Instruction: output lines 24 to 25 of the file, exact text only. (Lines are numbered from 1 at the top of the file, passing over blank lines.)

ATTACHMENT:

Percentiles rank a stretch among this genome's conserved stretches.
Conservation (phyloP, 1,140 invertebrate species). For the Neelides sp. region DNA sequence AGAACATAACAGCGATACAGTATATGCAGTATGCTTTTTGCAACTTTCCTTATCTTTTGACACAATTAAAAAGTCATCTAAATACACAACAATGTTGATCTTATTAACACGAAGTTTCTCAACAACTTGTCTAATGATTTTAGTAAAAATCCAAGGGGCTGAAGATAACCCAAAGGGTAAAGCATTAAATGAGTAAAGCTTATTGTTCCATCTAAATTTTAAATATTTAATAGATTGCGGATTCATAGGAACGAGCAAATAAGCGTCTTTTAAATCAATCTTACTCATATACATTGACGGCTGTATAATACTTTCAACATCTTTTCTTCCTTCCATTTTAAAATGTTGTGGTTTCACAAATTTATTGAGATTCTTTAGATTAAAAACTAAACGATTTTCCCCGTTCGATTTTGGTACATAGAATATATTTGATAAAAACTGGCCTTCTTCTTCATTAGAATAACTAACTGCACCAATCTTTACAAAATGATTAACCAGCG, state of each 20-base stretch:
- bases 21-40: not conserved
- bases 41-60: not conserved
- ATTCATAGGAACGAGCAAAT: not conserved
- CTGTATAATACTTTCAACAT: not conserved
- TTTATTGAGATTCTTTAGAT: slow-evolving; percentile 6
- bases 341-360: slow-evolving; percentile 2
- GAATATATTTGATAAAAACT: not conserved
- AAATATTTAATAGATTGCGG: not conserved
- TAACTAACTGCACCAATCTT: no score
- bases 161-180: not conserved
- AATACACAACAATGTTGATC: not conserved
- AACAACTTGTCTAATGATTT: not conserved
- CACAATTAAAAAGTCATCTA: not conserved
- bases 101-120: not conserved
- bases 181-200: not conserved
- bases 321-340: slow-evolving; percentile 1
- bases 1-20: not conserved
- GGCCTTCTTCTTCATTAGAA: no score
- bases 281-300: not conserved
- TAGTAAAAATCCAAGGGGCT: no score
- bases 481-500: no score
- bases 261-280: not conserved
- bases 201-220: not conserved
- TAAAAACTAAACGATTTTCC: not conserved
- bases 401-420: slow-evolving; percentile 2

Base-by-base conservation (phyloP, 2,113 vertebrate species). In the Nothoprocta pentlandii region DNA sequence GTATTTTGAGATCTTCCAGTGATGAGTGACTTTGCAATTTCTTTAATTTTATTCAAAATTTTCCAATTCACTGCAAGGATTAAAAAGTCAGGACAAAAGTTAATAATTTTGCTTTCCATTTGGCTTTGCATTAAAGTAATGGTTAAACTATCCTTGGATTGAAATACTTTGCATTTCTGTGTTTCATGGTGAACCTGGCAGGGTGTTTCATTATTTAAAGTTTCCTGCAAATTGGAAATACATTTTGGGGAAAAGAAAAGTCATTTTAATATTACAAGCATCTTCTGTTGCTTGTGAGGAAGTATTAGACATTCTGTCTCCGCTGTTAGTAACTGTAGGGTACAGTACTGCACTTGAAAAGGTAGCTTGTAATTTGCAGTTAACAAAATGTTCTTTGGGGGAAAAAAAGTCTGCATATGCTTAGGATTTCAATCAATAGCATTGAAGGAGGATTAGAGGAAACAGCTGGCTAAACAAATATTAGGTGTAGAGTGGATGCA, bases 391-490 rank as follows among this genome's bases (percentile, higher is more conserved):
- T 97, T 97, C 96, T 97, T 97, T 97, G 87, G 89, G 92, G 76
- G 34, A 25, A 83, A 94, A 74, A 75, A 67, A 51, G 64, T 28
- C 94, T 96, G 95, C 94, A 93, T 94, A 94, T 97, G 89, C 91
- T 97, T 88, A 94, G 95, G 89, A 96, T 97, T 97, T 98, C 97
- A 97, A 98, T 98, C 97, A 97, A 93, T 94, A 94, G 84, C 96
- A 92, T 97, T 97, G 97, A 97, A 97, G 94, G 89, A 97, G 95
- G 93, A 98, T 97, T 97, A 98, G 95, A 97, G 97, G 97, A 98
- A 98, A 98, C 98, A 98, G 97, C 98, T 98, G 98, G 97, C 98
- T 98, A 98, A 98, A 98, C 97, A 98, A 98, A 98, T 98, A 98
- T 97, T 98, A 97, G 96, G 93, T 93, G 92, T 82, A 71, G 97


- bases 261-280: not conserved
- bases 201-220: not conserved